Black is beautiful /ˈblak iz ˈbyü-ti-fəl/ phrase. – Black people are beautiful. See also. Black people, the 1960s Black is Beautiful movement
So I was born in Wiesbaden in Germany and I’m a military brat, so moved from Germany to the States a couple of times. My family finally settled in Kansas when I was 13, so I’ve been in Kansas and Missouri ever since then — traveling from Leavenworth to Lawrence then KCK and now in Kansas City, Missouri. So being here in the United States was definitely a culture shock for me, coming from Germany. One, coming from military bases where there was so much diversity and then two, even in Germany the dynamics of race are different. And so in Germany I was, I wasn’t Black. Um, I was German-American or American-German. And I felt like that didn’t deny my Blackness at all, so I felt that I felt more accepted and more supported in being who I was when I was in Germany…which is weird because people attribute Germany to not be used and all of that, but in my experience it was nothing like that. And when I moved here, that was the first time that I’ve experienced any type of racism. So from being called racist names, to having to endure hate speech, even in school, from teachers and peers alike.
I went to a high school that was predominantly white and so I never felt accepted, never felt like I fit in, outside of my small circle of friends who were also predominantly Black folks. So that’s when I started digging deep into my Blackness. Like, figuring out what that meant here in America, what that looked like here in America, what that meant for me. My mother, who is German, actually was the one who taught me more about race and about being Black and about being a Black woman or a Black girl. So, I’m really appreciative of her for the way she navigated having multiracial children, having Black children, in America.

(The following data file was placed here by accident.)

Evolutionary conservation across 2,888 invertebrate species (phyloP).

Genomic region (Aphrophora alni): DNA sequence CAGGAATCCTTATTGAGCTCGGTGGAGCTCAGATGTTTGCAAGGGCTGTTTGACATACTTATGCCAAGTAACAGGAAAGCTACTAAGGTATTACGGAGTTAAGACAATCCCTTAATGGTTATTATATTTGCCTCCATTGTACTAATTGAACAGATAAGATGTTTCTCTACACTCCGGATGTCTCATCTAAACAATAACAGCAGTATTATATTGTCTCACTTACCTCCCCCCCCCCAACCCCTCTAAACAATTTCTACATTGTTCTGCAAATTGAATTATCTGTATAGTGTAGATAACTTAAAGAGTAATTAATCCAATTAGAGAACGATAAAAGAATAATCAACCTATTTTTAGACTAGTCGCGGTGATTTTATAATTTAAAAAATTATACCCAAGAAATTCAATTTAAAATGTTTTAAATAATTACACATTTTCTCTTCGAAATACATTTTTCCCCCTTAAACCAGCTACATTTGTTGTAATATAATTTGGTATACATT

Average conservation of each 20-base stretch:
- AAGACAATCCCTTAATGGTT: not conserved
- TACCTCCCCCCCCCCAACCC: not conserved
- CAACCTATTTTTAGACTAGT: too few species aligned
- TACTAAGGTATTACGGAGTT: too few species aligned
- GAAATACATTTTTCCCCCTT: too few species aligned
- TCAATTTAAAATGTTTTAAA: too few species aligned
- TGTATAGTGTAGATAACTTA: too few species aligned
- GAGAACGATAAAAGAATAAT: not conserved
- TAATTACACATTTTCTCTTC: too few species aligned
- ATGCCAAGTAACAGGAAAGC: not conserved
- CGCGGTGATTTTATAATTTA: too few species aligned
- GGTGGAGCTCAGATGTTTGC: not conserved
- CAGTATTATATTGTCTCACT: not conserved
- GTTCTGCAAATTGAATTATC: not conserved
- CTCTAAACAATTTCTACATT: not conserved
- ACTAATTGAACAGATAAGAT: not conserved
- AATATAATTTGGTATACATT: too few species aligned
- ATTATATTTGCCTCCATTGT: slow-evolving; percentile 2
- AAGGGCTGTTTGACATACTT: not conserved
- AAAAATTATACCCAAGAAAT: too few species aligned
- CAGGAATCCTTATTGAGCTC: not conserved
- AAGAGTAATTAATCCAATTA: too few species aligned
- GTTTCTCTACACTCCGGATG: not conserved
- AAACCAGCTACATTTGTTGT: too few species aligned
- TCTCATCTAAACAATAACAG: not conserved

In general, now, I define beauty as Blackness, as being true to yourself. Of course, historically, you know, we’re taught that being Black is not beautiful. So definitely, I’ve learned over the years to me like the most beautiful woman is a Black woman. The most beautiful being is a Black person, period. And so beauty to me is just being authentic in yourself, just being whoever you are, just being able to express yourself authentically, internally and externally. I guess that is what beauty is to me, as a short answer.
I feel like for me defining beauty as Black women is Black women in their authentic state. So ‘fros, dreads, like however their hair is…Being able to express ourselves however we want to express ourselves without having the boxes that we’re put into. I feel like a lot of times, even as Black women, and as being beautiful, there’s these boxes. Like, in order to be a beautiful Black woman, you have to behave a certain way, you have to wear a certain thing, and you have to speak a certain way. And to me, Black beauty, is someone in their authentic state — being who they are, being confident in who they are, all of that.
Oh honey, we are lit. We are lit. Just everything about us is beautiful. I feel like historically everything about us has been beautiful, which is why we face so much oppression. Because folks know, like, we are it, we are lit, we are gods and goddesses. I think Black folks are everything — from the music to the food. Like, even the food. Like, when we talk Black food in America…we took what we had and made meals, and we fed families, and we fed generations out of that. I think that is the beauty of Black folks survival. The fact that we’re still here, after we endured so much trauma. The fact that we’re still here and, and stronger than ever, our culture is very prominent. Which is why white folks, white supremacy continues to try to oppress us.
I mean, even when we had Black Wall Street, you know if there’s anything Black, they try to take from us unless they want to use it. Of course, they’re gonna use whatever we have to their advantage. So when we talk about Black music… we see there are little white kids, second graders…I saw a picture not too long ago with, like, three little white boys taking a picture with Megan Thee Stallion. That’s how powerful our music is. That’s how powerful we are. So I believe that our culture is a culture that we had to create because our original culture was taken from us, and the fact that we could still create a culture, a prominent culture, here in America just proves again who we are.